Brian Jirout is a doctoral candidate in the School of History, Technology, and Society at Georgia Institute of Technology. His dissertation is a history of the Landsat land remote sensing satellite program. After holding the AHA/NASA Fellowship in Aerospace History, he is currently the Daniel and Florence Guggenheim Predoctoral Fellow at the National Air and Space Museum in Washington, DC. Brian received his MS from Georgia Tech and his BA magna cum laude with honors from Florida State University. He can be contacted at email@example.com.
Maps are everywhere. They can be found on street corners in cities, in our history classrooms, and perhaps most recognizably, on the Internet in the form of Google Earth and MapQuest, among others. These two web-based platforms provide geographic information that covers the entirety of the planet’s surface. Data of this sort, however, has not always been readily accessible. Before 2008, Earth imagery was very expensive to collect, process, and distribute via satellites and data centers; and it was subject to national security controls, federal budget restraints, and legislators and policymakers keen to privatize space operations. For example, much of Google Earth’s base imagery comes from a multibillion dollar series of seven Earth remote sensing satellites called Landsat, a US Geological Survey (USGS) and NASA program that began in 1972.
As the AHA/NASA Fellow in Aerospace History, I researched the history of the Landsat satellite program, tracing its evolution from an experimental satellite to an internationally situated commercial venture and finally into a public-private partnership managed by USGS and NASA. In 1966, William Pecora, then director of USGS, proposed the program and later in 1969 President Nixon gave a speech to the United Nations General Assembly pledging that the US would share its satellite data with the world. The US government intended for data to be accessible to all potential users; however, data became increasingly expensive in the 1970s and 1980s, and very few users had access to the necessary computers. Also, national security restrictions limited the satellite’s resolution. Data became particularly difficult to access in the late 1980s as the program became commercial, and prices rose to prohibitive levels ($1,000 for certain data) for many in academia and municipal government. Landsat 5 experienced difficulties in the 1980s and 1990s, and a failed Titan II launch of Landsat 6 suggested the Landsat program was near to its end. In a landmark decision in 2008, Secretary of the Interior Dirk Kempthorne announced that Landsat data would be free of charge to the public and available via the USGS’s website. The result has been millions of downloads and scientific investigations around the world.
This research took me from Atlanta where I have been completing my doctoral work to Washington, DC. I knew I wanted to live in DC since it is a vibrant, intellectually stimulating place to work, but also I had many archives and government agencies I wanted to visit. I went to the National Archives in College Park, the National Academy of Sciences (NAS) archive, the NASA History Office, and the USGS Headquarters. I also went to New York City to visit the United Nations Archive. Each place was hugely helpful, but it was the people I met that made these experiences so illuminating. Three experiences stand out in particular. The staff of the NASA History Office tirelessly helped me find records and make connections with individuals in other NASA centers who could inform my project further. I owe Raymond Byrnes of USGS similar thanks since he put me in contact with many people, allowed me to read his extensive collection of Landsat records, and took time ensuring that I understood and appreciated the nuances of the satellite program’s politics, policies, and technical details. Janice Goldblum at the NAS Archive also was very resourceful, finding records of committees that discussed the various techniques used by scientists to gather data of the planet’s surface in ways I had not imagined. My project requires knowing the roles and policies of several government agencies, so it was an incredible experience visiting those agencies where I could meet the civil servants who have ensured Landsat continues to operate and the archivists who know these agencies so well. My experience in Washington leads me to encourage those in our profession to reach out to not only archivists but civil servants who know their programs in such fine detail.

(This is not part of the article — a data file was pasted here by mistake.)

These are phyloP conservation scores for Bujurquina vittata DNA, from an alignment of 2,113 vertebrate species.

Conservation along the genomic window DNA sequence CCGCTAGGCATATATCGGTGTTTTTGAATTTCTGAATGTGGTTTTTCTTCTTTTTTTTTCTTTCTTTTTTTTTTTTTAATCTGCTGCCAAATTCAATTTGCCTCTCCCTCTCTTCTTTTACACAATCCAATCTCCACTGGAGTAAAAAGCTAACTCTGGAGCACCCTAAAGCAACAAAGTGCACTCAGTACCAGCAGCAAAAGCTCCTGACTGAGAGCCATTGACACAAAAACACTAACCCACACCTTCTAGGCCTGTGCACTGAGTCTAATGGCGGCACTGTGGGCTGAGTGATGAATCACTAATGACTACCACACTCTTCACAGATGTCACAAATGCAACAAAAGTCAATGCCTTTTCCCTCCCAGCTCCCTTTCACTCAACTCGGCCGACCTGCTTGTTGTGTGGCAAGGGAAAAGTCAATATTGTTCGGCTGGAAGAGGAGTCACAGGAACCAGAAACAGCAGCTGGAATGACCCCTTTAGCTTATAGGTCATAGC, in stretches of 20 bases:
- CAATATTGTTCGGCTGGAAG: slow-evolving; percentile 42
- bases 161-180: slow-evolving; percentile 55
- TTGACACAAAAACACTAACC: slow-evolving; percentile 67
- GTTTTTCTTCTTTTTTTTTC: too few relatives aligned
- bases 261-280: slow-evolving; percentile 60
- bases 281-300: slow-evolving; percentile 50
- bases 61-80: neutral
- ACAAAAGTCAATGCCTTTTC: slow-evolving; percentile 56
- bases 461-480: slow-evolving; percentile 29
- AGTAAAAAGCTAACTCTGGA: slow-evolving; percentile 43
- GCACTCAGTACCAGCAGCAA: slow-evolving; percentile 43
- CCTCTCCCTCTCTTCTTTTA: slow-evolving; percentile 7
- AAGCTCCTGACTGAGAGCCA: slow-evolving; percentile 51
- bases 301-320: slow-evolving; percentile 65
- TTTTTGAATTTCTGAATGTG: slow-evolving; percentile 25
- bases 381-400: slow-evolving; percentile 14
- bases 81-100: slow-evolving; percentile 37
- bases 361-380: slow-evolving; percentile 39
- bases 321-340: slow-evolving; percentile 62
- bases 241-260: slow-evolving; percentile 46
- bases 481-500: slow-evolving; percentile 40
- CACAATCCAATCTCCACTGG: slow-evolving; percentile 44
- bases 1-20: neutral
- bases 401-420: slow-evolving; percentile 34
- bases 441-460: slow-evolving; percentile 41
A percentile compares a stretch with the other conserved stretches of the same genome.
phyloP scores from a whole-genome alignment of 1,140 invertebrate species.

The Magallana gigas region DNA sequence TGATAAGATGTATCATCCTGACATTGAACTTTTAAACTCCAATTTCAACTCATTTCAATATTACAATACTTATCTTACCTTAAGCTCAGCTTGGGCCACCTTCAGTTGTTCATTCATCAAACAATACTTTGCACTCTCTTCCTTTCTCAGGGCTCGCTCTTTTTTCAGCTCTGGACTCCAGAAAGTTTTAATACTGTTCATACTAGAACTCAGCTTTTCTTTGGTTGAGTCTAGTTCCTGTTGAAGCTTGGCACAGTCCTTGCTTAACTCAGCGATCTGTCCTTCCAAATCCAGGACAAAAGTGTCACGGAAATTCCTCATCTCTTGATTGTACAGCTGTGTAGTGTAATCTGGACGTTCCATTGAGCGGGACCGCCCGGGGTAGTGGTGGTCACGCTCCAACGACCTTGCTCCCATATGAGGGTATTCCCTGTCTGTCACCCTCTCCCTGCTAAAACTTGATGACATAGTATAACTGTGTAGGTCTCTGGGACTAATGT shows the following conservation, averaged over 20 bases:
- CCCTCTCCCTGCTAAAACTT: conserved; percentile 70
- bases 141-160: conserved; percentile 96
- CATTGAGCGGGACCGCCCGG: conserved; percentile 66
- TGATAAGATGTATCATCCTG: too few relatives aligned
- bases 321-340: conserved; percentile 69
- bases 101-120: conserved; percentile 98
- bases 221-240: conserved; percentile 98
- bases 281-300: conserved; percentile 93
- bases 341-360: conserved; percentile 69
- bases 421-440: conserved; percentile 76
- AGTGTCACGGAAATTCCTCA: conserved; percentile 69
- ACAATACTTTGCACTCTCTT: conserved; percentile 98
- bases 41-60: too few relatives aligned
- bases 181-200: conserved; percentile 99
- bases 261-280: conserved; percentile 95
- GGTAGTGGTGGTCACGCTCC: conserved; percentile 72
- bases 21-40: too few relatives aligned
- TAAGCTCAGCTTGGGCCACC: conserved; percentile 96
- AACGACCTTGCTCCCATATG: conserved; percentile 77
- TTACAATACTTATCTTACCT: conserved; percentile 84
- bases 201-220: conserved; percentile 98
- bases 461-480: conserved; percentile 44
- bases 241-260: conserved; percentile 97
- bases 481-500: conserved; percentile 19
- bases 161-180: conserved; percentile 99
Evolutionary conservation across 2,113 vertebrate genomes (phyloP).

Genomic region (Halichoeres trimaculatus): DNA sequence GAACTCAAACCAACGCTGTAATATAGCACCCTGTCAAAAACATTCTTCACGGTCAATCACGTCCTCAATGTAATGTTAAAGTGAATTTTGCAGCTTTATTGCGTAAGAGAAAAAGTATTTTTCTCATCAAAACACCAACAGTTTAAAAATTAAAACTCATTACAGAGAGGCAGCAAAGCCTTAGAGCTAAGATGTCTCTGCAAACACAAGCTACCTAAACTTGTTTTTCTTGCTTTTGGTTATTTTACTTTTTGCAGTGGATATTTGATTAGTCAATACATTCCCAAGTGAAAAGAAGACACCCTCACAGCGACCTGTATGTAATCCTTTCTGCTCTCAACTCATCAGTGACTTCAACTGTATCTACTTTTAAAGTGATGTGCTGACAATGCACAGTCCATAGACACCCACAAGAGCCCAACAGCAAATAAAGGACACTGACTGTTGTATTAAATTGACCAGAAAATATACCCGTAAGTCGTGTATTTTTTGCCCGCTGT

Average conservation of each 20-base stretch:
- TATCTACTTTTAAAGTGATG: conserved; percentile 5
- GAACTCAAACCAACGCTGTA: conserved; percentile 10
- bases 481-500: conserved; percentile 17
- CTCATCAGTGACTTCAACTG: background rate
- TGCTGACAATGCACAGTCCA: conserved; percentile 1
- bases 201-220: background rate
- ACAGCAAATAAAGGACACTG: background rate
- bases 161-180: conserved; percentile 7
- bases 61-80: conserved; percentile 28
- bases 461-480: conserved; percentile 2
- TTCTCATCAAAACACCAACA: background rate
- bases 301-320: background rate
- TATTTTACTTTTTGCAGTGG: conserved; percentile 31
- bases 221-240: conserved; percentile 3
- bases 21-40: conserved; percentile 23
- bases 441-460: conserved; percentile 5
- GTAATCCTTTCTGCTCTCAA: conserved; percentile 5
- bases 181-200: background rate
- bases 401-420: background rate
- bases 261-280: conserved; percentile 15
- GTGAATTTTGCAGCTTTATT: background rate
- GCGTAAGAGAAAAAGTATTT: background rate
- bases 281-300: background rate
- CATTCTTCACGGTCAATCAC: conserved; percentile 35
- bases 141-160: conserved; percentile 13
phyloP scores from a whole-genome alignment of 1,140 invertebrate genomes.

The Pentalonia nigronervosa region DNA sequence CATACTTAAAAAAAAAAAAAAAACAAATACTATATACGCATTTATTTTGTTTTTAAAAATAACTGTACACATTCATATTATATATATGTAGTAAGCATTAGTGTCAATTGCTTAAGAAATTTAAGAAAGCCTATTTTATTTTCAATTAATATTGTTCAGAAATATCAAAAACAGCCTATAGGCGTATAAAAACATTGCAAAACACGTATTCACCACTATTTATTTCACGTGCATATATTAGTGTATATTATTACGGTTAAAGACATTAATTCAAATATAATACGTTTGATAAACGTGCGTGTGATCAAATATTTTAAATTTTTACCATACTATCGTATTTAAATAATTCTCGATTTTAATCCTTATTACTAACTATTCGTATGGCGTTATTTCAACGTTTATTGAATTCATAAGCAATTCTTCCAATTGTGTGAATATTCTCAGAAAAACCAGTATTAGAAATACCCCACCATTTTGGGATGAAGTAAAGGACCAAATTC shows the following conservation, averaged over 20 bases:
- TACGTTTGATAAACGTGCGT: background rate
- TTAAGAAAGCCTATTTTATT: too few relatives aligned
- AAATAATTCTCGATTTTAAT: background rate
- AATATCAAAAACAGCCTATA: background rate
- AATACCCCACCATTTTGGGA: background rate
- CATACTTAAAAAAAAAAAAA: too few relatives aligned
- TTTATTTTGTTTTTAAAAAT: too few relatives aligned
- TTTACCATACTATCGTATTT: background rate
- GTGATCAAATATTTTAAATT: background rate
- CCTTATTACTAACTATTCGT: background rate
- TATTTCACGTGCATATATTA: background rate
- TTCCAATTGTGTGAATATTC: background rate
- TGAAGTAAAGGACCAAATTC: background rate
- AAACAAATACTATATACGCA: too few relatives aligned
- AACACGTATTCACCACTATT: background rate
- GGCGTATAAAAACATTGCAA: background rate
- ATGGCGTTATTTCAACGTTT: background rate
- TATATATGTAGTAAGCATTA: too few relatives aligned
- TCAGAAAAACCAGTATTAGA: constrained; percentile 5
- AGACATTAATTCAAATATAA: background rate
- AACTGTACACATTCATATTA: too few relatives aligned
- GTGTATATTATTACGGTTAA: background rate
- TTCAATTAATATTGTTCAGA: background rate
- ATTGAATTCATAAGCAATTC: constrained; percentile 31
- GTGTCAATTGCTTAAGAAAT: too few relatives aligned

I offer my sincerest thanks to AHA and NASA for awarding me the Fellowship in Aerospace History.
Applications for the 2015-16 AHA/NASA Fellowship are due on April 1. Visit the AHA Grants and Fellowships page for more information about the NASA and Jameson Fellowships.